All in all...it was a disaster.
The girls were awesome. They did their cup routine perfectly. Unfortunately, I couldn't match their expertise. The song ended, and we received a few supportive cheers...but I also heard some laughter and comments as I started to walk away. And I ended up walking back to my spot by my kiddos just wanting to crawl in a hole and never coming out.
For the rest of the day, I was met with awkward compliments. People tried to be nice. They tried to compliment me on a job well done. But, younger kids are less skilled in the "if you don't have nothing nice to say" routine. They were honest with me. They told me how nervous I sounded, how strained the singing was, and how awful it really sounded.
I'm such an idiot sometimes.
I've made the executive decision that it's time to hang up my attempts on trying to break my fear. It's just not going to happen. I'm going to stick to singing in my car...and that's it.
No more volunteering to sing at school assemblies. No more agreeing to sing if asked. No more believing that it won't be as bad as I think it will be. Because it will be. And then I just make myself look like a teacher who thinks she can sing - but can't.
And the part that frustrates me the most is that I actually can sing. The few people that have heard me sing, when I wasn't crazy scared, have agreed that I can absolutely carry a tune and have a great voice. Just as long as it's not in front of a crowd of 400 students and the entire faculty and staff of our school.
So, my last attempt at trying to do something I really love doing and conquering a fear in the process is over. I've learned my lesson the hard way, and will just walk away with my tail between my legs. Thankfully, my singing will be old news in a few days, so I'll be able to move on and just forget it ever happened.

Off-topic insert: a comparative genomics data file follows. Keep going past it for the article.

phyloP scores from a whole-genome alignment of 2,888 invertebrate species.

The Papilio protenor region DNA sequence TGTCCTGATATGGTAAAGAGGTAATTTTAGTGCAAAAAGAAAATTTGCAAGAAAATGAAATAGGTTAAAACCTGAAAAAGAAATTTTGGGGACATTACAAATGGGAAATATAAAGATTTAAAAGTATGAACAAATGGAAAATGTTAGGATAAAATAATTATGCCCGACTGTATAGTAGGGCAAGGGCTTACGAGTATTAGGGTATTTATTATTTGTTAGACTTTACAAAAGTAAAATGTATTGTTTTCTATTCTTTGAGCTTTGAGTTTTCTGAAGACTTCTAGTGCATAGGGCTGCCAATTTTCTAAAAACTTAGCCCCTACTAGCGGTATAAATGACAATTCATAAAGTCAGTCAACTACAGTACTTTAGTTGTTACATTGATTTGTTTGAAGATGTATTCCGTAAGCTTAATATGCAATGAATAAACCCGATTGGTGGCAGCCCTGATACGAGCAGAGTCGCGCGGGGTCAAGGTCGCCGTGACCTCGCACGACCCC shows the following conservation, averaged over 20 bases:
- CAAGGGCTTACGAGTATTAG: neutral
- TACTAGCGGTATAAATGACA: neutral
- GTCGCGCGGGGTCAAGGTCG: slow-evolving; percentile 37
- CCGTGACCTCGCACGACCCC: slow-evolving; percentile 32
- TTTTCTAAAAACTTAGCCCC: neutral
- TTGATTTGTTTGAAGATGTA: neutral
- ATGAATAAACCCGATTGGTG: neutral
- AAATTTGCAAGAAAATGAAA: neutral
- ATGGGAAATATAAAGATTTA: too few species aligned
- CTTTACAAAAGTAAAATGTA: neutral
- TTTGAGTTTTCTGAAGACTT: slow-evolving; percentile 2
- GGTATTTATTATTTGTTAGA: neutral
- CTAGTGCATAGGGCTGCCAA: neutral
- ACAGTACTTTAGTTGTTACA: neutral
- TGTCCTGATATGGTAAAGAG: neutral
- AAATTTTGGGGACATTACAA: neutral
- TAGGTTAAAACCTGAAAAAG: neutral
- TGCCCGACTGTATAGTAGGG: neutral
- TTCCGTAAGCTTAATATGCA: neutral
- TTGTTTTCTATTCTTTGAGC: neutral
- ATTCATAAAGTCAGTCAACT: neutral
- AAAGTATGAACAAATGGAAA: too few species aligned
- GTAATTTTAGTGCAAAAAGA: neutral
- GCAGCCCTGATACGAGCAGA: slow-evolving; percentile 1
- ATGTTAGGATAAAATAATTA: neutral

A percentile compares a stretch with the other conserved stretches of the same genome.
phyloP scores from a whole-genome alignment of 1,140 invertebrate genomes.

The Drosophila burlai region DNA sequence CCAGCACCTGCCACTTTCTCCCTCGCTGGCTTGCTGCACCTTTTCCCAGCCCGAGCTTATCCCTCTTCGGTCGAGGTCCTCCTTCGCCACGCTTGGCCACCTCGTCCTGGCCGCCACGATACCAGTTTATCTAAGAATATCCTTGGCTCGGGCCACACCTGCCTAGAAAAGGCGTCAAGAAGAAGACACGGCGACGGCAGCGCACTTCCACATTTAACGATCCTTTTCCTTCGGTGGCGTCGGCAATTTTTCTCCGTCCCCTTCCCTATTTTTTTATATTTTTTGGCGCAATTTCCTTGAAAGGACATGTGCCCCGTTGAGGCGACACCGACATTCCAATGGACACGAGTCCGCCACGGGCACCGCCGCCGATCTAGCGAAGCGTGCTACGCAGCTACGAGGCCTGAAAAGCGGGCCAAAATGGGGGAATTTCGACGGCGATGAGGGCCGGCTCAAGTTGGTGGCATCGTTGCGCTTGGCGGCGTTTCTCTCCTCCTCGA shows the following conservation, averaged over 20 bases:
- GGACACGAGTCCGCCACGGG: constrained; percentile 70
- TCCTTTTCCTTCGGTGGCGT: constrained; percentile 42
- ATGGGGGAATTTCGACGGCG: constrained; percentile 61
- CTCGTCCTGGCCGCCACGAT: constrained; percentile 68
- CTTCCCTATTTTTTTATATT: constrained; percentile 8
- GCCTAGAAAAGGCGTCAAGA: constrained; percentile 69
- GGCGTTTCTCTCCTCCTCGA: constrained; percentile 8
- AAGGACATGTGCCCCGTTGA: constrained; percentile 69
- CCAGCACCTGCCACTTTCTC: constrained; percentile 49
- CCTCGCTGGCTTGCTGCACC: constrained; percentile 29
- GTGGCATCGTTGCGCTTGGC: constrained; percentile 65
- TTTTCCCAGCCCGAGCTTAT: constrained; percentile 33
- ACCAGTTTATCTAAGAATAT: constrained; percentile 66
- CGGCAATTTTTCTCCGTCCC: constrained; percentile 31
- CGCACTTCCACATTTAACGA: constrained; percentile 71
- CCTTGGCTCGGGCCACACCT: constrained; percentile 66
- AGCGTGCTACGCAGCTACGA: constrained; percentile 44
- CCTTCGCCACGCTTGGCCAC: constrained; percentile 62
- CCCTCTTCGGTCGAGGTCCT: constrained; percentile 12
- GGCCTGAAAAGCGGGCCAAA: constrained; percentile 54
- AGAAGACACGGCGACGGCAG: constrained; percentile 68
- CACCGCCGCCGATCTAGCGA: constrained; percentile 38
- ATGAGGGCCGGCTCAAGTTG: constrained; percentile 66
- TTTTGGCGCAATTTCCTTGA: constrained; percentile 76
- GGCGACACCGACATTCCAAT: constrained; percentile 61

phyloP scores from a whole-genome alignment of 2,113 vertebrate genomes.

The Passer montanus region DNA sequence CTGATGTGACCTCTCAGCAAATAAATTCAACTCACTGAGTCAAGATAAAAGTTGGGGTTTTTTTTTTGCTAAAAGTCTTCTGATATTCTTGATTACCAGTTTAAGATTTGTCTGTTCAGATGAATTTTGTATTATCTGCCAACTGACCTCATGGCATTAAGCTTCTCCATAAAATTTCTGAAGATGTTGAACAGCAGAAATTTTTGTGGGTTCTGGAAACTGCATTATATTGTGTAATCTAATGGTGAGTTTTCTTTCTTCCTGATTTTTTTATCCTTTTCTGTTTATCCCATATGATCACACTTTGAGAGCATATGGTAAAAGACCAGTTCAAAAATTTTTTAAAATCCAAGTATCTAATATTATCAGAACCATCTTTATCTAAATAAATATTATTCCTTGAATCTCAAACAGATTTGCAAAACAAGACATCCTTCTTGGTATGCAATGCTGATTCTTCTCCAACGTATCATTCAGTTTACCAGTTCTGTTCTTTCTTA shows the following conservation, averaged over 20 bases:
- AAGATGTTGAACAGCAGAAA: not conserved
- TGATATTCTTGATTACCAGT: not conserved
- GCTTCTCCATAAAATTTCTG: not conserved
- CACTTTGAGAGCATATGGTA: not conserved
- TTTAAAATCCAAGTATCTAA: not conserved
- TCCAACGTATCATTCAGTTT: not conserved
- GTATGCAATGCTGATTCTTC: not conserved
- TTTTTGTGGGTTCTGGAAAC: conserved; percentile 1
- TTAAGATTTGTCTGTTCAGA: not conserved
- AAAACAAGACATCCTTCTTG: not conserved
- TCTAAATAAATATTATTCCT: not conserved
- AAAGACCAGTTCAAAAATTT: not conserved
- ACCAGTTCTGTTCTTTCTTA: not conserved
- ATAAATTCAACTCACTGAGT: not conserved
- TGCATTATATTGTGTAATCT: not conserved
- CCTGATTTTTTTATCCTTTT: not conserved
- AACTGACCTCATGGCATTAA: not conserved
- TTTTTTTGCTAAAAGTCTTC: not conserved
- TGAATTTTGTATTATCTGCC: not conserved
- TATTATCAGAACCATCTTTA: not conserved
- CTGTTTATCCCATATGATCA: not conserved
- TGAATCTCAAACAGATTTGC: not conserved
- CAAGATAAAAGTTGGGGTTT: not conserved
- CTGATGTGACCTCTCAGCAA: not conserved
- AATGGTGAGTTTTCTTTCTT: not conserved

On a positive note, my class did MUCH better in their special's class yesterday. They had a substitute, which made me a little nervous, but I was informed that they were all very well behaved and I gave out a few homework passes to those kids who went above and beyond during their time away from me.
I will point out that the one and only time I've had a sub this school year, my kids were rockstars. My sub told me that she most definitely would LOVE to sub for my class again because they were so well behaved. So, at least I have that to be thankful for. While many classes will act out for substitutes, my class won't. That's a relief.
I've informed them all that each and every day, I will hand out ONE homework pass to a student that has done their absolute best in the specials classes. Just one. Each specials teacher will have the task of selecting that lucky student. And if it's the same student each time, so be it.
I definitely think that positive reinforcement will be the way to go. Those kids covet the homework passes. Even though I don't give out much homework, there's one assignment each week that the kids all know is coming - and will do anything to get out of. And that's writing all twenty of their spelling words in sentences. They all hate that assignment... but as long as it motivates them to try and win homework passes, I'm going to keep assigning it.
OK, time for me to get ready for my last school day of the week.
The kids are lucky enough to have a day off tomorrow. Me? No. I have a day long professional development day. I'll be attending a Writer's Workshop workshop. It'll be about the 12th Writer's Workshop workshop I've attended in the last few years... but writing is my most favorite subject to teach, so it's always nice to get more stuff and information to teach it with.
Have a fantastic Thursday!!